The GNU gettext library and tools are the de facto standard for software localization in the open source world. While being mostly transparent to end users, they are probably known to every developer who ever worked on an internationalized application. To refresh your memory, it’s the library that provides the gettext function that should be used to wrap every localizable message (often shortened to just _) and the utilities to extract those messages into .po files, build them in turn into .mo files and load them back into the application.

In Python, gettext is so clearly the way to localize applications that it’s packaged as a module in the standard library. And the main other library that deals with localization, Babel, also “just” builds on gettext. Given this central role, I’ve always found it surprising that there didn’t seem to be a standard Python way to compile message catalogs (from .po to .mo files) and install them. Distutils/setuptools, the Python packaging and distribution tools, don’t provide any support: no argument in the setup function, no section in the setup.cfg file, no command, nothing.

I recently tried to tackle this problem again in one of my projects and reached the conclusion that extending distutils/setuptools with custom commands would be the simplest solution. I’ll present my code here hoping it can help someone else.

I’ll start by assuming that extracting messages and translating them is taken care of already (see the tools that Babel offers if it isn’t). I thus suppose that there is a po directory in the repository (at the top level, i.e., at the same level as that contains the localized message catalogs named <locale>.po (where locale is something like it, ja, es_MX, …)1. My goal is to have the ./ install command, launched in a clean environment, achieve the result of installing the compiled catalogs in /usr/share/locale/<locale>/LC_MESSAGES/<domain>.mo (or elsewhere, but still in an appropriate location, if you’re using a local prefix, a custom install location, a virtualenv, …). The domain in the filename is a “codename” for the application.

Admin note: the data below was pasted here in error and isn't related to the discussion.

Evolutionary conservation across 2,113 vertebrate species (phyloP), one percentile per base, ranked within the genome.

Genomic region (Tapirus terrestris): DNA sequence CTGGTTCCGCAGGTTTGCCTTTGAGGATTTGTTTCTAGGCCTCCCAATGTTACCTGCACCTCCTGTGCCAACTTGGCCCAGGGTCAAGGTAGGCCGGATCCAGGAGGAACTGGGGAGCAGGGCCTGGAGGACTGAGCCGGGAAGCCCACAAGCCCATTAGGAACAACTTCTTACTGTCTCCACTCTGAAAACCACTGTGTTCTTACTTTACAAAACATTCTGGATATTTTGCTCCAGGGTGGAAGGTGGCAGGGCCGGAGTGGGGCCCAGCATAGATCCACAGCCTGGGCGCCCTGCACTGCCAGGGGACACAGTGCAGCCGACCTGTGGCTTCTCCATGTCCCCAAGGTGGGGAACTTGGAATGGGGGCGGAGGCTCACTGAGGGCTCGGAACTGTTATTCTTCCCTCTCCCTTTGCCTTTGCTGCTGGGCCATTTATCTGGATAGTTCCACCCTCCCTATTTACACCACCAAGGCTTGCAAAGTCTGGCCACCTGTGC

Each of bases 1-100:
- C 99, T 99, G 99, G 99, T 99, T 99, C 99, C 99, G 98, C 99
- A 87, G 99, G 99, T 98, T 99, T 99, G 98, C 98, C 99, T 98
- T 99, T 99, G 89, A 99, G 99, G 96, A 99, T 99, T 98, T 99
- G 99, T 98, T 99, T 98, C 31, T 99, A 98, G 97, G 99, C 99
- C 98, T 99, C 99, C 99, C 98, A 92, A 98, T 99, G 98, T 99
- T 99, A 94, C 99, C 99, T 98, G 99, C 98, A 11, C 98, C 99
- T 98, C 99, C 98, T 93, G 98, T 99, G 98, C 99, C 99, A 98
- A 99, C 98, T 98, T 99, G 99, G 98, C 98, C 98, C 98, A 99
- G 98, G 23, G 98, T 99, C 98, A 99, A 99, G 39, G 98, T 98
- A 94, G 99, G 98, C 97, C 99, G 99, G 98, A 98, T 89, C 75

To get to the point, the trick is adding the two following commands to

from distutils.cmd import Command

from babel.messages.mofile import write_mo
from babel.messages.pofile import read_po

class BuildLocalization(Command):
    description = "build the po files into mo files"

    user_options = [
        ("domain", None, "domain of the translation"),
        ("build-dir=", "d", "directory to compile mofiles to"),
        ("force", "f", "forcibly build everything (ignore file timestamps)")]

    boolean_options = ["force"]

    def initialize_options(self):
        self.domain = None
        self.build_dir = None
        self.force = None

    def finalize_options(self):
                                   ("build_base", "build_dir"),
                                   ("force", "force"))
        if self.domain is None:
            self.domain = self.distribution.get_name()

    def run(self):
        # The working directory is the directory of
        base_path = "po"
        for filename in os.listdir(base_path):
            locale, ext = os.path.splitext(filename)
            if ext == ".po":
                pofile = os.path.join(base_path, "%s.po" % locale)